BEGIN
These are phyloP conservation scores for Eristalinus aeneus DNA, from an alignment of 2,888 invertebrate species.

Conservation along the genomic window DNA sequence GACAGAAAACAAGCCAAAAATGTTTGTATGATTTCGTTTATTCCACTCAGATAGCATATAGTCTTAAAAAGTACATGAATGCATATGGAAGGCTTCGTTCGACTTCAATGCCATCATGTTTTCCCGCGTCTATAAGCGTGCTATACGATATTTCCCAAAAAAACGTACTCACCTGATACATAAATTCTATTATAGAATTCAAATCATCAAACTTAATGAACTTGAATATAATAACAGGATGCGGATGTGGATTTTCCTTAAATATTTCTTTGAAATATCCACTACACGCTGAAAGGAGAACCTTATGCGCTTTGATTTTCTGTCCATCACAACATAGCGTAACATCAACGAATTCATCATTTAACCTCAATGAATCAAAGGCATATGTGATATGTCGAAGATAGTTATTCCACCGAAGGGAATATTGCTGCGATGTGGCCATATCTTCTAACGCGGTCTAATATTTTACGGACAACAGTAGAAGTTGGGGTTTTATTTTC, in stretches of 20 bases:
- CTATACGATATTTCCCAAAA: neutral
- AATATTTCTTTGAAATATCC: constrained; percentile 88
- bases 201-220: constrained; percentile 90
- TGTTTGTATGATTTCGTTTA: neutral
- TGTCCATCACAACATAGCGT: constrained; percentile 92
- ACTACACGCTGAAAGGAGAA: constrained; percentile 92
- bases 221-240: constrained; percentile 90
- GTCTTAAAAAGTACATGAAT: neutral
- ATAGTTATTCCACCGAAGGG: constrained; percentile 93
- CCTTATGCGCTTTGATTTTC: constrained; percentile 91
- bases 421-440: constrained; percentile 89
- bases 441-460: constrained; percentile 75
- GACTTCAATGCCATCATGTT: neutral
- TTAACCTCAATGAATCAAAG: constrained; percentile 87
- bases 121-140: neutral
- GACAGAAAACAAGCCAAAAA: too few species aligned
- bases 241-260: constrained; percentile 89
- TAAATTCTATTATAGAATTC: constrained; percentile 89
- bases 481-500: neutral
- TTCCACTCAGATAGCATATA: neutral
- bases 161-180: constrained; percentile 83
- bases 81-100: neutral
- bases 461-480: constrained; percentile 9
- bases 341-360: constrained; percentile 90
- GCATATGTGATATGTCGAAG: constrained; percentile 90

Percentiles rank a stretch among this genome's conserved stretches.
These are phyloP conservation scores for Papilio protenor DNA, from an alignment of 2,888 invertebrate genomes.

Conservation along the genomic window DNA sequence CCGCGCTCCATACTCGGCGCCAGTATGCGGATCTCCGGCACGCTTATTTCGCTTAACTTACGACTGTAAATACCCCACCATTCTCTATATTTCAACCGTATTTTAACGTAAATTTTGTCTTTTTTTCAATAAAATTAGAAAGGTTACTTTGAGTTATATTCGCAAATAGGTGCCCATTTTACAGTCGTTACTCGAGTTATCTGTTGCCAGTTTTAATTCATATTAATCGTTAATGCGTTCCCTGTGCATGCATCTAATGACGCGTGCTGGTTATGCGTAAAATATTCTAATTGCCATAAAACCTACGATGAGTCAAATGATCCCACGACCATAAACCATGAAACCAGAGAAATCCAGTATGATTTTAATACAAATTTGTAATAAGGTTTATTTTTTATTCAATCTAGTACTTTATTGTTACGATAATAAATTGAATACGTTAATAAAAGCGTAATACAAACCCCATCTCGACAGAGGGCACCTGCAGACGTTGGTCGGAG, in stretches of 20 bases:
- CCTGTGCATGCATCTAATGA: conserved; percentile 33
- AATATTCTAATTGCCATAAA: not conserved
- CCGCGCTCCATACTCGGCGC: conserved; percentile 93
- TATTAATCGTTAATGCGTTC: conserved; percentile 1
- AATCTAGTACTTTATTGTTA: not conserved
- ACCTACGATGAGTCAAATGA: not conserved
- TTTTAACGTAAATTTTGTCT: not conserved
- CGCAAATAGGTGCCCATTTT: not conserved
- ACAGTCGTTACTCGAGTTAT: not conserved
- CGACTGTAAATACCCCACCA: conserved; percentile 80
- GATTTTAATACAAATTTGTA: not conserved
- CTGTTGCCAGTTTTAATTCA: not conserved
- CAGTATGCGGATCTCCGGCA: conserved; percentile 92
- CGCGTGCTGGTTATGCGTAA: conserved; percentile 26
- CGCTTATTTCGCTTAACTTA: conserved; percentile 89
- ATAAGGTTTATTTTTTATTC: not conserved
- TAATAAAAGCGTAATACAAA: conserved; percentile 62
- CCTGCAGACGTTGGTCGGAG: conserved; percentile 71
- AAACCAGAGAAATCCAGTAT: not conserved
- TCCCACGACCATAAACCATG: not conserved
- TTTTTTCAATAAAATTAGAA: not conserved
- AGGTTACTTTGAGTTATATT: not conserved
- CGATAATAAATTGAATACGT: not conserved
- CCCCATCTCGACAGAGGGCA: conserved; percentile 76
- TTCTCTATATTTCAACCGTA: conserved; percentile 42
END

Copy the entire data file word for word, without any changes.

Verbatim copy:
These are phyloP conservation scores for Eristalinus aeneus DNA, from an alignment of 2,888 invertebrate species.

Conservation along the genomic window DNA sequence GACAGAAAACAAGCCAAAAATGTTTGTATGATTTCGTTTATTCCACTCAGATAGCATATAGTCTTAAAAAGTACATGAATGCATATGGAAGGCTTCGTTCGACTTCAATGCCATCATGTTTTCCCGCGTCTATAAGCGTGCTATACGATATTTCCCAAAAAAACGTACTCACCTGATACATAAATTCTATTATAGAATTCAAATCATCAAACTTAATGAACTTGAATATAATAACAGGATGCGGATGTGGATTTTCCTTAAATATTTCTTTGAAATATCCACTACACGCTGAAAGGAGAACCTTATGCGCTTTGATTTTCTGTCCATCACAACATAGCGTAACATCAACGAATTCATCATTTAACCTCAATGAATCAAAGGCATATGTGATATGTCGAAGATAGTTATTCCACCGAAGGGAATATTGCTGCGATGTGGCCATATCTTCTAACGCGGTCTAATATTTTACGGACAACAGTAGAAGTTGGGGTTTTATTTTC, in stretches of 20 bases:
- CTATACGATATTTCCCAAAA: neutral
- AATATTTCTTTGAAATATCC: constrained; percentile 88
- bases 201-220: constrained; percentile 90
- TGTTTGTATGATTTCGTTTA: neutral
- TGTCCATCACAACATAGCGT: constrained; percentile 92
- ACTACACGCTGAAAGGAGAA: constrained; percentile 92
- bases 221-240: constrained; percentile 90
- GTCTTAAAAAGTACATGAAT: neutral
- ATAGTTATTCCACCGAAGGG: constrained; percentile 93
- CCTTATGCGCTTTGATTTTC: constrained; percentile 91
- bases 421-440: constrained; percentile 89
- bases 441-460: constrained; percentile 75
- GACTTCAATGCCATCATGTT: neutral
- TTAACCTCAATGAATCAAAG: constrained; percentile 87
- bases 121-140: neutral
- GACAGAAAACAAGCCAAAAA: too few species aligned
- bases 241-260: constrained; percentile 89
- TAAATTCTATTATAGAATTC: constrained; percentile 89
- bases 481-500: neutral
- TTCCACTCAGATAGCATATA: neutral
- bases 161-180: constrained; percentile 83
- bases 81-100: neutral
- bases 461-480: constrained; percentile 9
- bases 341-360: constrained; percentile 90
- GCATATGTGATATGTCGAAG: constrained; percentile 90

Percentiles rank a stretch among this genome's conserved stretches.
These are phyloP conservation scores for Papilio protenor DNA, from an alignment of 2,888 invertebrate genomes.

Conservation along the genomic window DNA sequence CCGCGCTCCATACTCGGCGCCAGTATGCGGATCTCCGGCACGCTTATTTCGCTTAACTTACGACTGTAAATACCCCACCATTCTCTATATTTCAACCGTATTTTAACGTAAATTTTGTCTTTTTTTCAATAAAATTAGAAAGGTTACTTTGAGTTATATTCGCAAATAGGTGCCCATTTTACAGTCGTTACTCGAGTTATCTGTTGCCAGTTTTAATTCATATTAATCGTTAATGCGTTCCCTGTGCATGCATCTAATGACGCGTGCTGGTTATGCGTAAAATATTCTAATTGCCATAAAACCTACGATGAGTCAAATGATCCCACGACCATAAACCATGAAACCAGAGAAATCCAGTATGATTTTAATACAAATTTGTAATAAGGTTTATTTTTTATTCAATCTAGTACTTTATTGTTACGATAATAAATTGAATACGTTAATAAAAGCGTAATACAAACCCCATCTCGACAGAGGGCACCTGCAGACGTTGGTCGGAG, in stretches of 20 bases:
- CCTGTGCATGCATCTAATGA: conserved; percentile 33
- AATATTCTAATTGCCATAAA: not conserved
- CCGCGCTCCATACTCGGCGC: conserved; percentile 93
- TATTAATCGTTAATGCGTTC: conserved; percentile 1
- AATCTAGTACTTTATTGTTA: not conserved
- ACCTACGATGAGTCAAATGA: not conserved
- TTTTAACGTAAATTTTGTCT: not conserved
- CGCAAATAGGTGCCCATTTT: not conserved
- ACAGTCGTTACTCGAGTTAT: not conserved
- CGACTGTAAATACCCCACCA: conserved; percentile 80
- GATTTTAATACAAATTTGTA: not conserved
- CTGTTGCCAGTTTTAATTCA: not conserved
- CAGTATGCGGATCTCCGGCA: conserved; percentile 92
- CGCGTGCTGGTTATGCGTAA: conserved; percentile 26
- CGCTTATTTCGCTTAACTTA: conserved; percentile 89
- ATAAGGTTTATTTTTTATTC: not conserved
- TAATAAAAGCGTAATACAAA: conserved; percentile 62
- CCTGCAGACGTTGGTCGGAG: conserved; percentile 71
- AAACCAGAGAAATCCAGTAT: not conserved
- TCCCACGACCATAAACCATG: not conserved
- TTTTTTCAATAAAATTAGAA: not conserved
- AGGTTACTTTGAGTTATATT: not conserved
- CGATAATAAATTGAATACGT: not conserved
- CCCCATCTCGACAGAGGGCA: conserved; percentile 76
- TTCTCTATATTTCAACCGTA: conserved; percentile 42